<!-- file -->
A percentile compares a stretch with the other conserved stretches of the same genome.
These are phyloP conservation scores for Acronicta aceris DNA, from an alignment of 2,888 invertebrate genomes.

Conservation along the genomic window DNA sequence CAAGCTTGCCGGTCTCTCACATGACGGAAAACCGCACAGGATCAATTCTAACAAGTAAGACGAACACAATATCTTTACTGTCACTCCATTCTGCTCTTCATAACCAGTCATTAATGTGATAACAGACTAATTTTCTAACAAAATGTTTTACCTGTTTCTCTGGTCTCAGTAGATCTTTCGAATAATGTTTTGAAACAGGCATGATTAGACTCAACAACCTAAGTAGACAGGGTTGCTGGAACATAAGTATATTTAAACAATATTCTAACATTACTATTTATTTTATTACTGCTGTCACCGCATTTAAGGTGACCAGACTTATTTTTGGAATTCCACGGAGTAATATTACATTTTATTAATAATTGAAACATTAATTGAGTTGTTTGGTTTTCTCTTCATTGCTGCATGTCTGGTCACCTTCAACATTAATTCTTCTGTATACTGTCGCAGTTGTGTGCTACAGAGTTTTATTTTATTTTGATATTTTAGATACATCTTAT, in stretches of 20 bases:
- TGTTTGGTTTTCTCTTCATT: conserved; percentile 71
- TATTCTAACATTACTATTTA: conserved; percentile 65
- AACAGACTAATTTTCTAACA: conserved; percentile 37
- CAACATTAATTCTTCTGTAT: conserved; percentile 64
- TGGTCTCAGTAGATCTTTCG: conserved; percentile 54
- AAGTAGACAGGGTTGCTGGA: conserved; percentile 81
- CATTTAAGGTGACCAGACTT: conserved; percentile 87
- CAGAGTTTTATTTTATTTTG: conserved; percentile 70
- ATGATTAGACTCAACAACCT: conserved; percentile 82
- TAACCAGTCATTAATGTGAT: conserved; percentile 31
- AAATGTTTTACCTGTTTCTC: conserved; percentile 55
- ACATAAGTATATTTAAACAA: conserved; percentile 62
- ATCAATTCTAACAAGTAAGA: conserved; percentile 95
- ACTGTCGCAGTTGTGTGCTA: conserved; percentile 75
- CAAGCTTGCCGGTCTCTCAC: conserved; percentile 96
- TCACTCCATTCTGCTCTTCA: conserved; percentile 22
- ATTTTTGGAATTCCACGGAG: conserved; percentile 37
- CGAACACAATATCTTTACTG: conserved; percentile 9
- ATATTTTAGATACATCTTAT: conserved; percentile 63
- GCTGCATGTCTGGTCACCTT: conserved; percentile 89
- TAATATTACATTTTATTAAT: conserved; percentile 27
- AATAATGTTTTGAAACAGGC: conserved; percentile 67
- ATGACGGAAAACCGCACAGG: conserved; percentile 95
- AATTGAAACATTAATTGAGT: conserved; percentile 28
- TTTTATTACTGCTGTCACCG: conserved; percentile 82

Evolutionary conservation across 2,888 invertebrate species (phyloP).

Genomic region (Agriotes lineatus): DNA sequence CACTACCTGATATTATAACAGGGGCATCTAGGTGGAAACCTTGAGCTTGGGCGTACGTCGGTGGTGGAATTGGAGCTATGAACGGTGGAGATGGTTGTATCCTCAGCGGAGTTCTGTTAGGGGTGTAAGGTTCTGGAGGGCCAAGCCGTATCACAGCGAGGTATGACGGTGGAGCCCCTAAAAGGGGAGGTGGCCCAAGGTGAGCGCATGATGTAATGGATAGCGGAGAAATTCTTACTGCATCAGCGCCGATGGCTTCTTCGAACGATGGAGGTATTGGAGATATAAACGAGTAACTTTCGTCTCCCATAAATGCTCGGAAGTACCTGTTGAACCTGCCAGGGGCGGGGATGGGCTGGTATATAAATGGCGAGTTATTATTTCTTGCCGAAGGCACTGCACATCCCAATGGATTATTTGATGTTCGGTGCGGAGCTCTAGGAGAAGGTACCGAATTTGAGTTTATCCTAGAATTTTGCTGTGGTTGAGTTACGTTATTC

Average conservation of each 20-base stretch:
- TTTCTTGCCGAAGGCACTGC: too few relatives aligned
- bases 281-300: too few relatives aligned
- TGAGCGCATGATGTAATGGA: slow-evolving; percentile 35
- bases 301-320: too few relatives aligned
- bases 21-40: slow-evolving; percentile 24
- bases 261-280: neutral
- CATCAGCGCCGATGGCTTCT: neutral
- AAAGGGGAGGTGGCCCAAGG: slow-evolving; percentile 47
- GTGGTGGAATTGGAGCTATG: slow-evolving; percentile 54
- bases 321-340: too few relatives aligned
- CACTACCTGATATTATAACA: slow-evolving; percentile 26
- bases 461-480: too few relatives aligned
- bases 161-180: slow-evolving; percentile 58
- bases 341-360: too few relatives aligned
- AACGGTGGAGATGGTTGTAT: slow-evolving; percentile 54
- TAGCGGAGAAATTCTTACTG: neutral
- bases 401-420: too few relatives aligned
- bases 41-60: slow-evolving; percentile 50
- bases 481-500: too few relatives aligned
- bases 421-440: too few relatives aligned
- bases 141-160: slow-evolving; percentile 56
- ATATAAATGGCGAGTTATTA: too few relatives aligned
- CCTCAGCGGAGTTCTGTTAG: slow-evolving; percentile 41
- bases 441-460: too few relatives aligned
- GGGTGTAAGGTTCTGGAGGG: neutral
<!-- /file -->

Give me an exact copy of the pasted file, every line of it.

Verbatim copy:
A percentile compares a stretch with the other conserved stretches of the same genome.
These are phyloP conservation scores for Acronicta aceris DNA, from an alignment of 2,888 invertebrate genomes.

Conservation along the genomic window DNA sequence CAAGCTTGCCGGTCTCTCACATGACGGAAAACCGCACAGGATCAATTCTAACAAGTAAGACGAACACAATATCTTTACTGTCACTCCATTCTGCTCTTCATAACCAGTCATTAATGTGATAACAGACTAATTTTCTAACAAAATGTTTTACCTGTTTCTCTGGTCTCAGTAGATCTTTCGAATAATGTTTTGAAACAGGCATGATTAGACTCAACAACCTAAGTAGACAGGGTTGCTGGAACATAAGTATATTTAAACAATATTCTAACATTACTATTTATTTTATTACTGCTGTCACCGCATTTAAGGTGACCAGACTTATTTTTGGAATTCCACGGAGTAATATTACATTTTATTAATAATTGAAACATTAATTGAGTTGTTTGGTTTTCTCTTCATTGCTGCATGTCTGGTCACCTTCAACATTAATTCTTCTGTATACTGTCGCAGTTGTGTGCTACAGAGTTTTATTTTATTTTGATATTTTAGATACATCTTAT, in stretches of 20 bases:
- TGTTTGGTTTTCTCTTCATT: conserved; percentile 71
- TATTCTAACATTACTATTTA: conserved; percentile 65
- AACAGACTAATTTTCTAACA: conserved; percentile 37
- CAACATTAATTCTTCTGTAT: conserved; percentile 64
- TGGTCTCAGTAGATCTTTCG: conserved; percentile 54
- AAGTAGACAGGGTTGCTGGA: conserved; percentile 81
- CATTTAAGGTGACCAGACTT: conserved; percentile 87
- CAGAGTTTTATTTTATTTTG: conserved; percentile 70
- ATGATTAGACTCAACAACCT: conserved; percentile 82
- TAACCAGTCATTAATGTGAT: conserved; percentile 31
- AAATGTTTTACCTGTTTCTC: conserved; percentile 55
- ACATAAGTATATTTAAACAA: conserved; percentile 62
- ATCAATTCTAACAAGTAAGA: conserved; percentile 95
- ACTGTCGCAGTTGTGTGCTA: conserved; percentile 75
- CAAGCTTGCCGGTCTCTCAC: conserved; percentile 96
- TCACTCCATTCTGCTCTTCA: conserved; percentile 22
- ATTTTTGGAATTCCACGGAG: conserved; percentile 37
- CGAACACAATATCTTTACTG: conserved; percentile 9
- ATATTTTAGATACATCTTAT: conserved; percentile 63
- GCTGCATGTCTGGTCACCTT: conserved; percentile 89
- TAATATTACATTTTATTAAT: conserved; percentile 27
- AATAATGTTTTGAAACAGGC: conserved; percentile 67
- ATGACGGAAAACCGCACAGG: conserved; percentile 95
- AATTGAAACATTAATTGAGT: conserved; percentile 28
- TTTTATTACTGCTGTCACCG: conserved; percentile 82

Evolutionary conservation across 2,888 invertebrate species (phyloP).

Genomic region (Agriotes lineatus): DNA sequence CACTACCTGATATTATAACAGGGGCATCTAGGTGGAAACCTTGAGCTTGGGCGTACGTCGGTGGTGGAATTGGAGCTATGAACGGTGGAGATGGTTGTATCCTCAGCGGAGTTCTGTTAGGGGTGTAAGGTTCTGGAGGGCCAAGCCGTATCACAGCGAGGTATGACGGTGGAGCCCCTAAAAGGGGAGGTGGCCCAAGGTGAGCGCATGATGTAATGGATAGCGGAGAAATTCTTACTGCATCAGCGCCGATGGCTTCTTCGAACGATGGAGGTATTGGAGATATAAACGAGTAACTTTCGTCTCCCATAAATGCTCGGAAGTACCTGTTGAACCTGCCAGGGGCGGGGATGGGCTGGTATATAAATGGCGAGTTATTATTTCTTGCCGAAGGCACTGCACATCCCAATGGATTATTTGATGTTCGGTGCGGAGCTCTAGGAGAAGGTACCGAATTTGAGTTTATCCTAGAATTTTGCTGTGGTTGAGTTACGTTATTC

Average conservation of each 20-base stretch:
- TTTCTTGCCGAAGGCACTGC: too few relatives aligned
- bases 281-300: too few relatives aligned
- TGAGCGCATGATGTAATGGA: slow-evolving; percentile 35
- bases 301-320: too few relatives aligned
- bases 21-40: slow-evolving; percentile 24
- bases 261-280: neutral
- CATCAGCGCCGATGGCTTCT: neutral
- AAAGGGGAGGTGGCCCAAGG: slow-evolving; percentile 47
- GTGGTGGAATTGGAGCTATG: slow-evolving; percentile 54
- bases 321-340: too few relatives aligned
- CACTACCTGATATTATAACA: slow-evolving; percentile 26
- bases 461-480: too few relatives aligned
- bases 161-180: slow-evolving; percentile 58
- bases 341-360: too few relatives aligned
- AACGGTGGAGATGGTTGTAT: slow-evolving; percentile 54
- TAGCGGAGAAATTCTTACTG: neutral
- bases 401-420: too few relatives aligned
- bases 41-60: slow-evolving; percentile 50
- bases 481-500: too few relatives aligned
- bases 421-440: too few relatives aligned
- bases 141-160: slow-evolving; percentile 56
- ATATAAATGGCGAGTTATTA: too few relatives aligned
- CCTCAGCGGAGTTCTGTTAG: slow-evolving; percentile 41
- bases 441-460: too few relatives aligned
- GGGTGTAAGGTTCTGGAGGG: neutral